• Tumara Baap
          Posted December 11, 2012 at 8:52 pm | Permalink

          Ichthyic did not reject what you have to say. I suspect like me he hopes the tolerant atmosphere you speak of is much more widespread. But for anyone who has been following the MRFF and has pondered on its need to exist in the first place, ground reality for a lot of people is starkly different.

          One cannot rule out numerous generational differences either. In the sixties “liberal” was not a dirty word. The public did not associate national security as a conservative forte. The political culture in the armed forces was not the same – a vastly larger proportion of soldiers were solidly Republican by the mid eighties. And the Republicans themselves started to identify with reinvigorated fundus post Jimmy Carter. America as a whole slowly became more secular, but the military had little to show for it. The shit really hit the ceiling during the Bush-Cheney years.

          I sometimes wonder what sort of anecdotes and insights went up in flames in Pat Tillman’s diary. Fortunately there are countless anecdotes by others that could not be hushed up. Viva MRFF & FFRF.

          • Posted December 11, 2012 at 9:44 pm | Permalink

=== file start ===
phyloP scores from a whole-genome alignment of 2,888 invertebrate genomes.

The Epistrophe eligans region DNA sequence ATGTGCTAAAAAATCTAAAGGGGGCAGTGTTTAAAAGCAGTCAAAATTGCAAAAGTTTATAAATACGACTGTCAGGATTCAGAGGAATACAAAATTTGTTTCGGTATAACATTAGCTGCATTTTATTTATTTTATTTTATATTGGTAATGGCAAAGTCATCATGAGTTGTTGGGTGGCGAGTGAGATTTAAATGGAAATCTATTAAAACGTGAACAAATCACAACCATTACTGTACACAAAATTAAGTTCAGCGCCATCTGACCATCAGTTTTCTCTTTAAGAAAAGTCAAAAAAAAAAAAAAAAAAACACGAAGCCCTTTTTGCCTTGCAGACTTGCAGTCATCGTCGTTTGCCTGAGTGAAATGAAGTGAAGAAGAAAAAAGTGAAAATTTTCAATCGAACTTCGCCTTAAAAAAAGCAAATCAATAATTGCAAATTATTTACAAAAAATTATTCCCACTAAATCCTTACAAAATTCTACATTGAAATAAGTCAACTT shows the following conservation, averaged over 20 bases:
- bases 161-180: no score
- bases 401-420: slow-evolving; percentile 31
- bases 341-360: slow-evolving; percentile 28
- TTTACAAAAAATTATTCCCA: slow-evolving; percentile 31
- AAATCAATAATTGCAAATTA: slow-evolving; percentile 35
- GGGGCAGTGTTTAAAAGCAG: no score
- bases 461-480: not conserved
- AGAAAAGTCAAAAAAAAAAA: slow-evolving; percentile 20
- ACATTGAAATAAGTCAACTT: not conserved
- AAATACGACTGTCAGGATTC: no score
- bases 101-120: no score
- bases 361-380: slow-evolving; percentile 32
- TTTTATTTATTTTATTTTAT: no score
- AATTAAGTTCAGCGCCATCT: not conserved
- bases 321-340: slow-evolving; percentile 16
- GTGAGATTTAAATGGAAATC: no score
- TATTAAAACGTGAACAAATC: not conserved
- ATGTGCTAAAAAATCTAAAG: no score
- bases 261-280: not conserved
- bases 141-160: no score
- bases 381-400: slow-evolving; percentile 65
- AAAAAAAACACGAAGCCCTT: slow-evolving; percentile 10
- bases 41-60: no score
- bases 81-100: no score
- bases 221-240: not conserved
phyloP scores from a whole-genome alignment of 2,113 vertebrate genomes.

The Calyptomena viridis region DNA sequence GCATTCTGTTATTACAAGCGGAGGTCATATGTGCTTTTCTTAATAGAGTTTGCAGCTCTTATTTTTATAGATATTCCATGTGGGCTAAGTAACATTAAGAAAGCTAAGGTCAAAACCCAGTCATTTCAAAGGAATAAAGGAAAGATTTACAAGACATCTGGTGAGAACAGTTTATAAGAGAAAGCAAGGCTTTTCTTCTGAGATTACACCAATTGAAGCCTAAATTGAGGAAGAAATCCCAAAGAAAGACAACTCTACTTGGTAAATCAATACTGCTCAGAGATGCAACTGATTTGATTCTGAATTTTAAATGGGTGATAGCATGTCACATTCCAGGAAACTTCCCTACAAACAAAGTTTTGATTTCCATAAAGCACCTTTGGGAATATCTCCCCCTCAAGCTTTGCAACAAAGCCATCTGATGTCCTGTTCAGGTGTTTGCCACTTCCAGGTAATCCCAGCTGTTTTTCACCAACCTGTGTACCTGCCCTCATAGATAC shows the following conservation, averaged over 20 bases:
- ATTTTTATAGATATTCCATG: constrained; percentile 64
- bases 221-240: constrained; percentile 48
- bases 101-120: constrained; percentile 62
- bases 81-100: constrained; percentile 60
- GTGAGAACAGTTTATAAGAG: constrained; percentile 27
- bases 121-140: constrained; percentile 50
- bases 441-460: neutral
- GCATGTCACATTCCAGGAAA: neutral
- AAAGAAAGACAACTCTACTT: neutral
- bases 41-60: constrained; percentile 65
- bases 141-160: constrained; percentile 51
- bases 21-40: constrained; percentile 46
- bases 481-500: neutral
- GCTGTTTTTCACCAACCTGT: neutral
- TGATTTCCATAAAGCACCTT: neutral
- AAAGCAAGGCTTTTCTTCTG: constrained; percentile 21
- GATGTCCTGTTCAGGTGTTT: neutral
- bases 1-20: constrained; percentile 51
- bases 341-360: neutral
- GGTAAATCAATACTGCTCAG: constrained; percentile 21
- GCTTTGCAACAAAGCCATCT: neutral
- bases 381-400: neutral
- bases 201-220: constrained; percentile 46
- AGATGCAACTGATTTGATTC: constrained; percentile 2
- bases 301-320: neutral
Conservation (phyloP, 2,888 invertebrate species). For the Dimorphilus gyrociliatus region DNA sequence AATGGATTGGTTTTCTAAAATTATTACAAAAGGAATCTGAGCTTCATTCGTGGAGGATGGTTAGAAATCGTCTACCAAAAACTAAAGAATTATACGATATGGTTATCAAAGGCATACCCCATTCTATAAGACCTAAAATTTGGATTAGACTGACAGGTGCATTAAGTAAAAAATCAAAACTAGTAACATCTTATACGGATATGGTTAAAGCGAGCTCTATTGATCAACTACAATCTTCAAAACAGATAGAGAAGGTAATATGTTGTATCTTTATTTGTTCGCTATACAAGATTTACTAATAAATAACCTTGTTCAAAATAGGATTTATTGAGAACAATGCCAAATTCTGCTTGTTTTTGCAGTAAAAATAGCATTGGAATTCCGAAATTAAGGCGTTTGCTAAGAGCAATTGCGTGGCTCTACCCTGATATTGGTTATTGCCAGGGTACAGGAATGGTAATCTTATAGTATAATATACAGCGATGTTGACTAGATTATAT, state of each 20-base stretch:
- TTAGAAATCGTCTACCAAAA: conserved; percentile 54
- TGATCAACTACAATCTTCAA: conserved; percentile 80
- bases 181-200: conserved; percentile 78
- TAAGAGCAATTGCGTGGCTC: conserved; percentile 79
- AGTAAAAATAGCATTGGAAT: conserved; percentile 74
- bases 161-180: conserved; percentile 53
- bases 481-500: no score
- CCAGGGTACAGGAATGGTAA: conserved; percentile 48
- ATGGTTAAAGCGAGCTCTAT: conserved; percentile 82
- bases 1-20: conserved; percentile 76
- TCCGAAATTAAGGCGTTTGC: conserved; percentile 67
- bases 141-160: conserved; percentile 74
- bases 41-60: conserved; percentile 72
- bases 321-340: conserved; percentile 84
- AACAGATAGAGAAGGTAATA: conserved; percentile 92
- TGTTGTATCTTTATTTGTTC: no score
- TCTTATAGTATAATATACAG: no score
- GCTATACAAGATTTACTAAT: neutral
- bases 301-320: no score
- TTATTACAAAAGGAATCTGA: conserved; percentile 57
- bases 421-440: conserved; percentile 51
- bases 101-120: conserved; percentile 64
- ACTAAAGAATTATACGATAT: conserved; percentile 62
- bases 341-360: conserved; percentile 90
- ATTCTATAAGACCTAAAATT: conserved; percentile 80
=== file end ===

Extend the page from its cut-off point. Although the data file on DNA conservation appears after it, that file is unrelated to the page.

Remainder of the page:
Military officers have always been a conservative lot, then as now. It is regrettable if unsurprising that, in a military over a million strong, there will be some instances of bigotry. However, in four years as a cadet and five as a junior officer I never made a secret of my atheism, and never encountered any overt discrimination or bigotry, although people would often challenge my beliefs, engage me in debates, etc. As an emotionally conservative atheist, I’ve always felt the atheist groups I’ve belonged to were very liberal and significantly less tolerant of ideological outliers.

            • Ichthyic
              Posted December 12, 2012 at 2:35 am | Permalink

              so… MRFF exosts solely on the basis of a delusion, or a single anecdote, you think?

              or is it more likely, as I said, that your particular window missed, consciously or unconsciously, the discrimination others did not?

              if you react with more strawmen, i would say that would support the idea that you unconsciously deny any bias or discrimination that was actually there, even during your tenure.

              check your own biases before you assume those of others.

        • Ichthyic
          Posted December 12, 2012 at 2:32 am | Permalink

          You seem quite willing to believe Blake Page’s “personal anecdote,” but apparently reject mine because it conflicts with your preferred version of reality.